Partnerships are crucial in completing projects such as these and CCA Texas is proud to have been a part of the project through the direct contribution of $200,000. This was important as it established groundwork for GBF to secure another $270,000 in matching dollars. These funds along with other funds from project partners bring together many groups in the common cause to help protect and restore vital coastal habitat along the Texas coast. Project partners included Galveston Bay Foundation, CCA Texas, Ducks Unlimited, NOAA, Texas General Land Office, Galveston Bay Estuary Program, Texas Commission on Environmental Quality, National Fish and Wildlife Foundation’s – Gulf Environmental Benefit Fund, and US Fish and Wildlife Service.
There are some Reef Balls that seem to be way underwater along the texas coast. One of the sites I have been watching is Oyster Lake. The image below shows a lot of sediment moving down the rivers and into the Gulf. My hope is to find that the Reef Balls have captured a lot of sediment. Time will tell.
There is a sequence of before and after that is also interesting as the image of the day. That link will probably change over time.
It will be at the American Fisheries Annual Meeting in Tampa, FL
Today I was impressed seeing photos at various tidal levels of the Reef Ball Project Stratford Pt. CT
It looks like it was a cold day as the group planted marsh grass that will add to the resilience and create a carbon sink. Thanks for the great work and I love sharing it on Ocean Week.
You can follow the Group at https://www.facebook.com/pg/StratfordPoint/videos/?ref=page_internal
You might want to talk to Professor Jennifer Mattei who’s project has shown great success. Or just listen to this video
Read the article from Sacred Harts University at
Living Shorelines are more than just a breakwater. You want it to meet the needs of the people as well as a wide variety of organisms. Think back to why we feel we need to do something. The answer is simple in the developing world man has had a major impact. No, many of the systems are over stressed and we need to find better ways to enjoy the water we love and have a viable healthy food source. There is some great research going on in the North East. I hope you will take this information and build on it in your region. We at Reef Innovations are happy to share successes and ideas for your project. Horseshoe crabs and sea turtles also need access to the shoreline. J.McFarlane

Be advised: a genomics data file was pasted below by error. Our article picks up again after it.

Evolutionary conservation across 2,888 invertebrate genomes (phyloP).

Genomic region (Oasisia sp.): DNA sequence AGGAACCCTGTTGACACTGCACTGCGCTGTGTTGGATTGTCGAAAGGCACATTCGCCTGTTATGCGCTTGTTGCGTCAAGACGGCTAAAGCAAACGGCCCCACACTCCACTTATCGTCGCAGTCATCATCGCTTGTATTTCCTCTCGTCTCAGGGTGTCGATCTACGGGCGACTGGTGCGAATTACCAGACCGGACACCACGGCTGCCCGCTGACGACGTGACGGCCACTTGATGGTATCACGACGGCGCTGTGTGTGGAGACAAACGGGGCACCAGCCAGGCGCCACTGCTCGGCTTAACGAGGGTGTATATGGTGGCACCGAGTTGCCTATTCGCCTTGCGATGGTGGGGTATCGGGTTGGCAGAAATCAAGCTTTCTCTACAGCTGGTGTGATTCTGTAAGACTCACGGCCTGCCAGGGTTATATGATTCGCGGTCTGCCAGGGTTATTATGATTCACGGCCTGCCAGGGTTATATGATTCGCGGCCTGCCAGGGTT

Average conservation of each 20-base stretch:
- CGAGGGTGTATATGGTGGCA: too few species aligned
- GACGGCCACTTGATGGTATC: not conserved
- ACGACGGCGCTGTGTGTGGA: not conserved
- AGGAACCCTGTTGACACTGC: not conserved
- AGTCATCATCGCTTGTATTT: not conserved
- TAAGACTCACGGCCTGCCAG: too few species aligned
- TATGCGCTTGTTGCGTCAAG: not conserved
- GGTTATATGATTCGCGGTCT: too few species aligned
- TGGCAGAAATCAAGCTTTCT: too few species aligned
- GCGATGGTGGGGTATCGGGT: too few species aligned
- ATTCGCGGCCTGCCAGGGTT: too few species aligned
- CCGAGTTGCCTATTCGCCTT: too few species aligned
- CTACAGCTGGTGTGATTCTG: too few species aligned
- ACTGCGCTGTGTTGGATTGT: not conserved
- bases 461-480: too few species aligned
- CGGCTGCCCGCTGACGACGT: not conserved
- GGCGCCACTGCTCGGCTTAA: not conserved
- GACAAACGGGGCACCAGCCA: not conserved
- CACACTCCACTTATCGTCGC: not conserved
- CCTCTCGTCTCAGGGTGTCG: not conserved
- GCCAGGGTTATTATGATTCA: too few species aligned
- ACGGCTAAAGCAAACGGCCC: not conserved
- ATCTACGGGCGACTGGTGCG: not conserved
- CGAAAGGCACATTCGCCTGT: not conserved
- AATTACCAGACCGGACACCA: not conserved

Late 2016 more Reef Balls hit the coast of CT at the site of a pilot project designed for the accretion of soil and protection of marsh grasses. The pilot project was successful and now, the protected area has increased. This is a great example of how other estuaries in the NE could protect area’s from erosion,
The Reef Balls were constructed at Reef Innovations site in Sarasota, FL and trucked to CT. There was some discussion of building in CT but the aggregate would be garnite instead of the Florida limerock used in the pilot project. Observation in Jim McFarlane’s surveys of sites from CT to LA showed few encrusting species on granite. McFarlane’s belief was that Reef Balls more resembled a natural oyster reef structure when made with materials from Sarasota. The practice of constructing Reef Balls with local materials in one used around the world, so it would be easy for someone to do a study in about every ecosystem you can imagine. I look forward to someone doing some surveys of the Stratford Point site during high tides, as an evaluation of plagic species visiting the area.
This article was retrieved from the CT Post Dec 2017 http://www.ctpost.com/local/article/Creating-a-living-shoreline-with-Reef-Balls-10778523.php#item-38492 Photo comments were added by J.McFarlane